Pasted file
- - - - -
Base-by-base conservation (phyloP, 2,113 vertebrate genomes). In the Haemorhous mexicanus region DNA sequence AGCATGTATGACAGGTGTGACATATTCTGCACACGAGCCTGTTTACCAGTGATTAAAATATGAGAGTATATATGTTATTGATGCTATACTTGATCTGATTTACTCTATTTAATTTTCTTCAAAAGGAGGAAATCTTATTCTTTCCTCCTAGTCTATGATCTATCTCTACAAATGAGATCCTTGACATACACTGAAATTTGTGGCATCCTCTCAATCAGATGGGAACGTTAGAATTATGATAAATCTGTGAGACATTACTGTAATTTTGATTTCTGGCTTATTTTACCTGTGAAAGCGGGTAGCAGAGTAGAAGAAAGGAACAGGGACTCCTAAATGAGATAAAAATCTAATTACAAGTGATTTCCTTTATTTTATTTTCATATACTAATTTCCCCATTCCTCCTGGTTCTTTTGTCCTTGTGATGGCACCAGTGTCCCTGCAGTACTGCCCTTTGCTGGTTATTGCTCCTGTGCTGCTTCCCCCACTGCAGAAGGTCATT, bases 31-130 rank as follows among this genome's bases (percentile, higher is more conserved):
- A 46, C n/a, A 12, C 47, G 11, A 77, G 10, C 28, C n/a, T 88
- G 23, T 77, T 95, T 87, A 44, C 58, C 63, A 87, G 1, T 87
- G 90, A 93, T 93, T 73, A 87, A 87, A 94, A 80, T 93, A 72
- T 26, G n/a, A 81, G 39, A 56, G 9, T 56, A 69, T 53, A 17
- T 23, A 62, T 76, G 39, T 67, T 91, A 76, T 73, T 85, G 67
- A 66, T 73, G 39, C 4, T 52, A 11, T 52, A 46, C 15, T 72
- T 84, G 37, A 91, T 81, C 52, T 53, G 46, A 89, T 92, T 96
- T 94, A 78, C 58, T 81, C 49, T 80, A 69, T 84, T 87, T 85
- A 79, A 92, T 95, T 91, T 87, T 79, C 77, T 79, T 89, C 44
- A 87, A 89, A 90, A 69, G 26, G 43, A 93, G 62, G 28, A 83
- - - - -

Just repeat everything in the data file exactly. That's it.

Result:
Base-by-base conservation (phyloP, 2,113 vertebrate genomes). In the Haemorhous mexicanus region DNA sequence AGCATGTATGACAGGTGTGACATATTCTGCACACGAGCCTGTTTACCAGTGATTAAAATATGAGAGTATATATGTTATTGATGCTATACTTGATCTGATTTACTCTATTTAATTTTCTTCAAAAGGAGGAAATCTTATTCTTTCCTCCTAGTCTATGATCTATCTCTACAAATGAGATCCTTGACATACACTGAAATTTGTGGCATCCTCTCAATCAGATGGGAACGTTAGAATTATGATAAATCTGTGAGACATTACTGTAATTTTGATTTCTGGCTTATTTTACCTGTGAAAGCGGGTAGCAGAGTAGAAGAAAGGAACAGGGACTCCTAAATGAGATAAAAATCTAATTACAAGTGATTTCCTTTATTTTATTTTCATATACTAATTTCCCCATTCCTCCTGGTTCTTTTGTCCTTGTGATGGCACCAGTGTCCCTGCAGTACTGCCCTTTGCTGGTTATTGCTCCTGTGCTGCTTCCCCCACTGCAGAAGGTCATT, bases 31-130 rank as follows among this genome's bases (percentile, higher is more conserved):
- A 46, C n/a, A 12, C 47, G 11, A 77, G 10, C 28, C n/a, T 88
- G 23, T 77, T 95, T 87, A 44, C 58, C 63, A 87, G 1, T 87
- G 90, A 93, T 93, T 73, A 87, A 87, A 94, A 80, T 93, A 72
- T 26, G n/a, A 81, G 39, A 56, G 9, T 56, A 69, T 53, A 17
- T 23, A 62, T 76, G 39, T 67, T 91, A 76, T 73, T 85, G 67
- A 66, T 73, G 39, C 4, T 52, A 11, T 52, A 46, C 15, T 72
- T 84, G 37, A 91, T 81, C 52, T 53, G 46, A 89, T 92, T 96
- T 94, A 78, C 58, T 81, C 49, T 80, A 69, T 84, T 87, T 85
- A 79, A 92, T 95, T 91, T 87, T 79, C 77, T 79, T 89, C 44
- A 87, A 89, A 90, A 69, G 26, G 43, A 93, G 62, G 28, A 83